Award of Excellence: Ruskin Dam, Right Abutment Seepage Control Upgrade
“This was a challenging rehabilitation of a 1930s dam in Mission, B.C. It had suffered seepage issues that compromised its integrity. To address the problem the engineers basically had to cut a 25 metre deep slot in the existing dam and seal it with a mastic asphalt membrane. It required precise drilling techniques in challenging site conditions.” – Jury
From the October-November print edition, p. 53
Since the reservoir was filled 85 years ago upon completion of BC Hydro’s Ruskin Dam near Mission, B.C., seepage has occurred from the right abutment. The abutment was founded on dense, highly erodible sands. Over time, the seepage has resulted in serious safety concerns and compromised the dam’s integrity.
BC Hydro’s Right Abutment Seepage Control Upgrade project — the most technically complex and highly constrained component of an overall $800-million dam and powerhouse upgrade — was undertaken to address the seepage issues and seismic performance.
As the main contractor, Golder’s work on the project included the development and application of a flexible mastic asphalt membrane to connect the dam with a new cut-off wall. This is the first known application of the technology in North America.
Golder’s role in the project included:
• The installation of overlapping jet grout columns to replace existing soils, and to strengthen the abutment underneath the concrete dam.
• Construction of a plastic concrete cut-off wall upstream and downstream of the dam using trench-cutter technology.
• Design and installation of a unique flexible membrane to connect the cut-off wall with the concrete dam. This previously untried and untested means of flexible connectivity was successfully achieved.
Creating the flexible membrane tie-in
The flexible membrane tie-in connection was the most challenging aspect of the project. The flexibility specification was developed by BC Hydro to meet the requirements of a 1-in-500 seismic event. In the case of an earthquake, the flexible membrane will allow for movement of the right abutment.
Golder proposed bitumen-based mastic asphalt for the flexible membrane. To create a space into which the membrane could be poured, a perfectly straight slot 25-m deep, nominally 168-mm wide, and 7 metres long was drilled through three different construction materials: plastic concrete, jet grout columns and concrete dam (see graphic). The membrane also had to be keyed into the bedrock.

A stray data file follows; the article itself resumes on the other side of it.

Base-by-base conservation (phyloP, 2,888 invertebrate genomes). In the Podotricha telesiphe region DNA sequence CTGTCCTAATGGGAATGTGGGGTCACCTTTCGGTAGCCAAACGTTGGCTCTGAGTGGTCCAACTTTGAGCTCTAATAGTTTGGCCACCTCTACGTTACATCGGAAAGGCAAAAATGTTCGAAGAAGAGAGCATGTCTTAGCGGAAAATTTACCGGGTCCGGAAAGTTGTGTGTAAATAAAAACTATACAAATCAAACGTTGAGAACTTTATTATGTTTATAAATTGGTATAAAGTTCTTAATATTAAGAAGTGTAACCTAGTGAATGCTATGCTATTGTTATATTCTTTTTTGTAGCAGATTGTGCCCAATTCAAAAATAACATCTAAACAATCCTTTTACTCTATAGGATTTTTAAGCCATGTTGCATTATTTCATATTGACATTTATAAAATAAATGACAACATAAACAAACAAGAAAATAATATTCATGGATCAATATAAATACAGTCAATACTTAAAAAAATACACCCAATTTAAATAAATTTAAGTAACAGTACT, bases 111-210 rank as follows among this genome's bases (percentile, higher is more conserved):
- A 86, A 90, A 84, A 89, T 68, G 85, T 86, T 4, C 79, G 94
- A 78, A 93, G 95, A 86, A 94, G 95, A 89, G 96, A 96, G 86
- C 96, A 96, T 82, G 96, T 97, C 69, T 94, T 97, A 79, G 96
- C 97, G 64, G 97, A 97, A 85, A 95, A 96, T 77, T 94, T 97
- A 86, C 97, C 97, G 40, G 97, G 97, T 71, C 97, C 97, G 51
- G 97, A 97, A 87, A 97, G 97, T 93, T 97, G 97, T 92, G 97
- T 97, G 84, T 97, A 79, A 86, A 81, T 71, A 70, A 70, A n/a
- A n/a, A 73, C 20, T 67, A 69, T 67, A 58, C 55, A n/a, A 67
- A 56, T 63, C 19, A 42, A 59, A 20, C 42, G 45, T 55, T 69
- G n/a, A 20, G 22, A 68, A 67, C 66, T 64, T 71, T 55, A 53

During a lengthy pre-construction planning phase, which included finite element modelling, innovative solutions were adopted to address the challenges. This work involved:
• Developing a highly accurate, low-impact drilling technique to prevent deviation out of the dam, while maintaining dam stability.
• Completing final-stage drilling with the slot filled with water to maintain stability, ensuring dam safety.
• Completing a rigorous 15-month testing and trial program (including laboratory testing, batch-scale tests and field trials) for the mastic asphalt flexible membrane.
• Developing an installation method to ensure optimal membrane performance.
• Heating the water in the slot with a steam system to limit thermal losses and ensure mastic asphalt flow.
• Implementing unique real-time verification controls to build client confidence that the flexible membrane was free from defects and would meet flexibility and permeability requirements. The first attempt at membrane installation had to be successful, because once the mastic was installed and cooled it could not be removed.
Managing construction and protecting sensitive water bodies
The site had spatial and access restrictions which had to be managed, along with other challenges such as variable ground conditions.
Coordinating and scheduling the work, maintaining safety at the dam, and environmental considerations were also involved. The challenges led BC Hydro to initiate an “early contractor involvement” (ECI) process for its contract with Golder. This approach set a precedent for BC Hydro and resulted in the exchange of innovative ideas between BC Hydro and Golder throughout the planning and construction process. The work was completed within budget and on schedule.
Reducing the impacts of construction on the local community, as well as on the many recreational users of the Stave and Ruskin area, was important throughout the 17-month project. In keeping with BC Hydro’s commitment, where possible Golder used locally sourced materials, labour and services.
Golder prepared a comprehensive environmental protection plan that identified ways to mitigate the environmental impacts. Any uncontrolled release of materials from construction activities could affect a drinking water reservoir and the Stave River, a significant spawning and rearing habitat for salmon and trout. Throughout the construction environmental guidelines were followed, and work involving large quantities of potentially deleterious materials was able to be completed very close to these sensitive water bodies without incident.
The seismic improvements at the site will protect downstream inhabitants in the event of a 1-in-500 year seismic event. And once completed, the upgraded dam will produce enough electricity to serve more than 33,000 homes in B.C.’s Lower Mainland.
Project name: Ruskin Dam, Right Abutment Seepage Control Upgrade, Mission, B.C.
Award-winning firm (main contractor): Golder Associates
(Herb Hawson, P.Eng., Katherine McCann, Kevin Hachmeister,
Philip Birett, Megan Atkinson, P.Eng., Tasia Balding)
Owner-client: BC Hydro
Other key players: Foundex Explorations (drilling)